Many of the elderly in nursing homes are very ill and have a reduced quality of life. Life expectancy is often hard to predict. Decisions about life-prolonging treatment should be based on a professional assessment of the patient’s best interest, assessment of capacity to consent, and on the patient’s own wishes. The purpose of this study was to investigate and compare how these types of decisions were made in nursing homes and in hospital wards. Using a questionnaire, we studied the (...) decision-making process for 299 nursing home patients who were treated for dehydration using intravenous fluids, or for bacterial infections using intravenous antibiotics. We compared the 215 patients treated in nursing homes to the 84 nursing home patients treated in the hospital. The patients’ capacity to consent was considered prior to treatment in 197 of the patients treated in nursing homes and 56 of the patients treated in hospitals. The answers indicate that capacity to consent can be difficult to assess. Patients that were considered capable to consent, were more often involved in the decision-making in nursing homes than in hospital. Next of kin and other health personnel were also more rarely involved when the nursing home patient was treated in hospital. Whether advance care planning had been carried out, was more often unknown in the hospital. Hospital doctors expressed more doubt about the decision to admit the patient to the hospital than about the treatment itself. This study indicates a potential for improvement in decision-making processes in general, and in particular when nursing home patients are treated in a hospital ward. The findings corroborate that nursing home patients should be treated locally if adequate health care and treatment is available. The communication between the different levels of health care when hospitalization is necessary, must be better. ClinicalTrials. gov NCT01023763 [The registration was delayed one month after study onset due to practical reasons]. (shrink)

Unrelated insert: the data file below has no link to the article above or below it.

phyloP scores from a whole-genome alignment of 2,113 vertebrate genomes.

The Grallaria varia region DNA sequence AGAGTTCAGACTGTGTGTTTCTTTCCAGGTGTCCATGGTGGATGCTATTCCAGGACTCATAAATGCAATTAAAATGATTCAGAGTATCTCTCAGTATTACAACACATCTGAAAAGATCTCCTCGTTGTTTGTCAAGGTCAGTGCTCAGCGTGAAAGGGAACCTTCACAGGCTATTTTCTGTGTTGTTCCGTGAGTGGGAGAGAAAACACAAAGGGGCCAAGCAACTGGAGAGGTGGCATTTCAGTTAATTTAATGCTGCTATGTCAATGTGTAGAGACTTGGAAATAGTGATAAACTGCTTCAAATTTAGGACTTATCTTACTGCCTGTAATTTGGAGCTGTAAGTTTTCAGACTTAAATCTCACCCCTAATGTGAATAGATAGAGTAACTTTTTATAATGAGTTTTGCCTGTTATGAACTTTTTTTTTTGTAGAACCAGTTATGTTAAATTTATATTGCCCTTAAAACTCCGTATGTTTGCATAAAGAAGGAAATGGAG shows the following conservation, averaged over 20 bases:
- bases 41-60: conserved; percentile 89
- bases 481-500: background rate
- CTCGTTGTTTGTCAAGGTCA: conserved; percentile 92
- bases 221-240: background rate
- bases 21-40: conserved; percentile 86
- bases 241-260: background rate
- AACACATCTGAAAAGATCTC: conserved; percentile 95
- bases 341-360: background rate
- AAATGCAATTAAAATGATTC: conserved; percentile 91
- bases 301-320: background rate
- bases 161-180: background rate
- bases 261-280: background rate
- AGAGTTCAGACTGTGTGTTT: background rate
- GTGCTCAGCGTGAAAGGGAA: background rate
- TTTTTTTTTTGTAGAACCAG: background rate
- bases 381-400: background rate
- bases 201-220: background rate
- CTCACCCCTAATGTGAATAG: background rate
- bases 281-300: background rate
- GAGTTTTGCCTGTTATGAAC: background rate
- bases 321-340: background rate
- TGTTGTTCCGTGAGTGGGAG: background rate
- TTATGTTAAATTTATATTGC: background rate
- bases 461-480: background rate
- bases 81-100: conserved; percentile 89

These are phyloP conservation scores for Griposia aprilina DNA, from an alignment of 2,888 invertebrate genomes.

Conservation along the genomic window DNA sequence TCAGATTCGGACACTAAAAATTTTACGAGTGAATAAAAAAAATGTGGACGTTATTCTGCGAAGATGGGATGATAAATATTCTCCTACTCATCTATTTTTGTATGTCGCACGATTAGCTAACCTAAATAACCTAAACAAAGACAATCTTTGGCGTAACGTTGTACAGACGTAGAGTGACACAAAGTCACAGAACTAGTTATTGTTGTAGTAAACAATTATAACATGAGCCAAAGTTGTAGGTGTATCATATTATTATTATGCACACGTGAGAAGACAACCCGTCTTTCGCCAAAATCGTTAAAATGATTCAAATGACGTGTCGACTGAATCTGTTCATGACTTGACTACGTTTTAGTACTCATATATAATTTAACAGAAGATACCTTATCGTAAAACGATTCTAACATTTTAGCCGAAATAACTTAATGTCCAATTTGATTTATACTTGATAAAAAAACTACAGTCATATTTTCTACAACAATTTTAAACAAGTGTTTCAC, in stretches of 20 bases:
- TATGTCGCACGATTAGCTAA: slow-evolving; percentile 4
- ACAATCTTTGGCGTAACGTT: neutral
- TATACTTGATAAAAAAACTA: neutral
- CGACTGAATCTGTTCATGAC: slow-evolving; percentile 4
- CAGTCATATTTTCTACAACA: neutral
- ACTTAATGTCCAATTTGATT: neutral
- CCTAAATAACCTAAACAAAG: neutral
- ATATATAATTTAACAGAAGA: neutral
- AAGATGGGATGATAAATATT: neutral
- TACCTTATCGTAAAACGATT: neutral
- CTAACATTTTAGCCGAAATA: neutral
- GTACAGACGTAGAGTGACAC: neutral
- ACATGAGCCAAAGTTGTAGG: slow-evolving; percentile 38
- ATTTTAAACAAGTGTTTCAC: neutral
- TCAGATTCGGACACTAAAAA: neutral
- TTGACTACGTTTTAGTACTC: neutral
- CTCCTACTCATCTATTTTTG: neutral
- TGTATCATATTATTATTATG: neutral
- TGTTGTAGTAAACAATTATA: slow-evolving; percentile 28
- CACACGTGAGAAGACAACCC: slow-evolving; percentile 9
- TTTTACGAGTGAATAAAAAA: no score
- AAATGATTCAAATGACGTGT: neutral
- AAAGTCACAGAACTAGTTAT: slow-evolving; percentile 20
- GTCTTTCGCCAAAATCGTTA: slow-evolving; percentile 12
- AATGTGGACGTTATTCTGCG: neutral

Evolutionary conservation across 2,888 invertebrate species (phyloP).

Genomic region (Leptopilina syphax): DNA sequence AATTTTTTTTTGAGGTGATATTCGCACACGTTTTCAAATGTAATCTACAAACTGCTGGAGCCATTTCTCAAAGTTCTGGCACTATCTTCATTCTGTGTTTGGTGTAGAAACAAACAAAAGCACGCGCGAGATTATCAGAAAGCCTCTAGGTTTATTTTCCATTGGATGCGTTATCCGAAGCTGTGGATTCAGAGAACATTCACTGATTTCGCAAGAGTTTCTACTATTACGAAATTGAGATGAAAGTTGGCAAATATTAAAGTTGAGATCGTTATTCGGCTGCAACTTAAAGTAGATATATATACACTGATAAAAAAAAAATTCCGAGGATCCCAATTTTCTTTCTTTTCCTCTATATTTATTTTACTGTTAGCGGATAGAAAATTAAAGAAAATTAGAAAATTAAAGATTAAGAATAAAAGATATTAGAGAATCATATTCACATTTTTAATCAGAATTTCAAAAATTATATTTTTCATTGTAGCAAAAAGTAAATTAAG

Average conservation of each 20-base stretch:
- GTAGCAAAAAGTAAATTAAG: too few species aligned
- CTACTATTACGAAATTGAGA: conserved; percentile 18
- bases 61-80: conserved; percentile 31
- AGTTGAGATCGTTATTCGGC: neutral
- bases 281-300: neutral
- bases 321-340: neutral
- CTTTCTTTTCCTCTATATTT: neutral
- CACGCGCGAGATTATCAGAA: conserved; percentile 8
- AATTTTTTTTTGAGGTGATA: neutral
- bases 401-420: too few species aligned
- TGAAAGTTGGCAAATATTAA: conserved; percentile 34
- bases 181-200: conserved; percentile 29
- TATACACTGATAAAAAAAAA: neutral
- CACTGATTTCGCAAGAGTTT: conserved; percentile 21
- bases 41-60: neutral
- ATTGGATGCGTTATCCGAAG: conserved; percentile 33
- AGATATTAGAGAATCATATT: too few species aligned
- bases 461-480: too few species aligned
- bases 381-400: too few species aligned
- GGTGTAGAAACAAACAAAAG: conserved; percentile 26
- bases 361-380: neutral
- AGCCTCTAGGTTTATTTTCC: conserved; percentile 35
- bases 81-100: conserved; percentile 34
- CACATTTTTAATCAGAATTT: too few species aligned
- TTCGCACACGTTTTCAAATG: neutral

BackgroundEthically challenging critical events and decisions are common in nursing homes. This paper presents nursing home doctors’ descriptions of how they include the patient and next of kin in end-of-life decisions.MethodsWe performed ten focus groups with 30 nursing home doctors. Advance care planning; aspects of decisions on life-prolonging treatment, and conflict with next of kin were subject to in-depth analysis and condensation.ResultsThe doctors described large variations in attitudes and practices in all aspects of end-of-life decisions. In conflict situations, many doctors (...) were more concerned about the opinion of next of kin than ensuring the patient’s best interest.ConclusionsMany end-of-life decisions appear arbitrary or influenced by factors independent of the individual patient’s values and interests and are not based on systematic ethical reflections. To protect patient autonomy in nursing homes, stronger emphasis on legal and ethical knowledge among nursing home doctors is needed. (shrink)
The Covid-19 pandemic creates an unprecedented threatening situation worldwide with an urgent need for critical reflection and new knowledge production, but also a need for imminent action despite prevailing knowledge gaps and multilevel uncertainty. With regard to the role of research ethics in these pandemic times some argue in favor of exceptionalism, others, including the authors of this paper, emphasize the urgent need to remain committed to core ethical principles and fundamental human rights obligations all reflected in research regulations and (...) guidelines carefully crafted over time. In this paper we disentangle some of the arguments put forward in the ongoing debate about Covid-19 human challenge studies and the concomitant role of health-related research ethics in pandemic times. We suggest it might be helpful to think through a lens differentiating between risk, strict uncertainty and ignorance. We provide some examples of lessons learned by harm done in the name of research in the past and discuss the relevance of this legacy in the current situation. (shrink)
In this issue, Alex London and Kevin Zollman provide an analysis of an influential approach to the ethics of international research, known as the “fair benefits” approach. According to them, the fair benefits approach suffers from a fatal flaw: it is either too vague to be useful, or worse, is internally inconsistent. The fair benefits approach was developed based on a presentation I gave at a workshop organized in Malawi in March 2001 by the National Institutes of Health Clinical Center’s (...) Department of Bioethics. In this presentation, I made what I still think is a valid point, which was accepted by the diverse group of participants and formed the basis of the subsequent publications: One should not .. (shrink)